Rinse your boat, your gear, and your dog to prevent invasives from spreading.
Non-native invasive species that live in the water, such as Zebra mussels and Eurasian milfoil, can cling to boats, trailers, rope, and anything else that touches the water. When that item re-submerges elsewhere, the stowaways escape, procreating to the detriment of local species and recreational users.
Some states have passed regulations prohibiting putting in or taking out a boat without first cleaning and draining it. But even where it’s not the law, it’s a good practice.
“‘Clean, drain, dry
’ is the mantra. Every boat matters,” says Leah Elwell, an aquatic biologist and program director for the Invasive Species Action Network, a non-profit organization trying to reduce the human-caused spread of invasive species.
“If your craft is non-motorized, such as a canoe or a kayak, it’s simple,” says Elwell. “Check visually and feel around for mud or plant material. You can rinse with the water you just came out of, then make sure your boat is dry to the touch before using it in another body of water. With motorboats, more places can harbor unwanted hitchhikers, such as a live well and the bilge. Clean your anchor lines, coolers, buckets, PFDs, and especially anything that has standing water in it.”
But lay off the cleaning fluids, such as bleach or Formula 409. According to Elwell, household disinfectants won’t kill every invasive species, and they present conservation issues when you rinse them off. Pressurized hot water – 120 to 140 degrees F – at boat cleaning stations works well, but Elwell warns boaters not to try this method at home due to the risk of burns.
Drying also does the deed. The longer a boat is dry between uses, the higher the chance that unwanted plant and animal matter will die. One day is not enough. The U.S. Fish and Wildlife Service recommends at least five days.
The same goes for Rover. If your dog leaps into the local lake and you plan to visit another lake the same day, rinse him off between dips. You need a rinse too if you’ve waded in to fish. Many states require the use of non-felt-soled wading shoes because felt can harbor invasives and takes a long time to dry. Be sure to rinse your waders, net, and tackle. Don’t toss unused bait into the water or release fish from one body of water into another – this could introduce non-natives into new habitats. Waterfowl hunters, stand-up-paddlers, and inner-tubers should take similar steps to avoid transporting nonnatives.
Whatever your aquatic avocation, if you pursue it in multiple locations, Elwell suggests getting a spare set of gear to use while the other set is drying. “All equipment should be cleaned, drained, and dried every time,” emphasizes Elwell. “We don’t have invasives everywhere because we’ve taken these steps. Make it a habit. It’s like recycling –something we should just do.”
SIPPING FROM A STREAM.
Purify wild water sources to avoid waterborne illnesses.
For years, government officials and guides have warned us to avoid drinking water straight from a lake or stream for fear of contracting a waterborne illness, particularly giardia lamblia or “beaver fever” – so called because beavers are a major carrier of this nasty parasite. If a beaver or another animal poops in the water upstream from where you drink it, you are at risk.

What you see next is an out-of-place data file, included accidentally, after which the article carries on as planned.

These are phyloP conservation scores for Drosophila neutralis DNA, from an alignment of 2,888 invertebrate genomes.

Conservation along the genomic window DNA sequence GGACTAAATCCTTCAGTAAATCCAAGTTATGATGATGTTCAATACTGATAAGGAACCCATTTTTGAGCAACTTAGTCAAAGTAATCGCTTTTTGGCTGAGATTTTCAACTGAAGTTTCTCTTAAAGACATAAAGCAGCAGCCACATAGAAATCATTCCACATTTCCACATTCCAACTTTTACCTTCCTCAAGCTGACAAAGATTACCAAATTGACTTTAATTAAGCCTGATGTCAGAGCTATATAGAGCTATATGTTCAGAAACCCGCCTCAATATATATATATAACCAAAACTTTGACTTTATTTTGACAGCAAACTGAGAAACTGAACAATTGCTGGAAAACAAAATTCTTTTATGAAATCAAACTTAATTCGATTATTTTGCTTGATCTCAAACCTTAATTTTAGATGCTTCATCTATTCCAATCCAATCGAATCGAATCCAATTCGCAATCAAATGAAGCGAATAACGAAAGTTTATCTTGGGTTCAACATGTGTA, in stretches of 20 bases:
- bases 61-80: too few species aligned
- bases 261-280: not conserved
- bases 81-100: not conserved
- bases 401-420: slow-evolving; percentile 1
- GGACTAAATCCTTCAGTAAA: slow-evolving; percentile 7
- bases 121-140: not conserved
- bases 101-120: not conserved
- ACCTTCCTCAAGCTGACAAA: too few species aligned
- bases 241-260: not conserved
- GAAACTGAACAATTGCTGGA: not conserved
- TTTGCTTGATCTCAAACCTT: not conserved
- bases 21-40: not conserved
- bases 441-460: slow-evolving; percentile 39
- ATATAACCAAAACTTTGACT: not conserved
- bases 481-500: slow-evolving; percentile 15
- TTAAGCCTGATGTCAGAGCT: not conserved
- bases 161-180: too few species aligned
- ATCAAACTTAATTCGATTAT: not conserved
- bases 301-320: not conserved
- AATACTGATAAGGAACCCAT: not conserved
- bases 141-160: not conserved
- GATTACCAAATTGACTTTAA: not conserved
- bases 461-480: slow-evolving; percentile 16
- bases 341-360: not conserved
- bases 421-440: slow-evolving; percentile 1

“Giardia is not fun,” says Marco Johnson, field staffing director and a Field and Wilderness Medicine instructor for the National Outdoor Leadership School, a nonprofit that teaches wilderness skills and leadership. “It’s a 20-pound weight-loss program that includes terrible cramps, diarrhea, vomiting, and high-powered antibiotics…. You can’t see [parasites]. Clear running water doesn’t mean, it’s safe.”
For years, experts preached boiling water from streams or lakes for four minutes before drinking it. Then came iodine tablets and other chemical treatments, a variety of filters, and, most recently, ultraviolet rays to kill whatever germs may be hiding in your water source. Each has its pros and cons.
“The best way to kill everything is to bring water to a rolling boil,” says Johnson. “You don’t need to boil it for four minutes. That was the government’s way of ensuring you actually boil the water.” Bring your water up to a vigorous boil and you’re done (although the water will need time to cool for drinking).
Suited for cleaning debris out of murky water, today’s filters include “microfiltration membranes” that capture bacteria and viruses as well as parasites (although some manufacturers recommend using a chemical treatment in addition to the filter). If you need to fill more than one bottle of water, filters can be bulky to carry and difficult to dry thoroughly. In addition, intake hoses and filters can also clog up with debris.
Instructors at the National Outdoor Leadership School use iodine tablets or chlorine-based water treatment drops (such as Aquamira®) to treat water during training courses. These treatments are compact, lightweight, and inexpensive. They also kill the parasites, viruses, and bacteria found in North American water sources. However, they take time to work – 30 minutes or longer – and don’t address the issue of debris in your water.
SteriPEN® and similar devices sterilize water using ultraviolet light. Most work by stirring the device in a bottle of water. However, if there is detritus or sediment clouding the water, this method won’t work well. (SteriPEN’s Quantum™ four-liter treatment system includes a filter.) Ultraviolet light devices work quickly but require batteries and can be expensive.
Picking the right water purifying system is ultimately a matter of personal preference, storage space, and budget. The key is to pick one and use it for every sip rather than playing “water roulette.”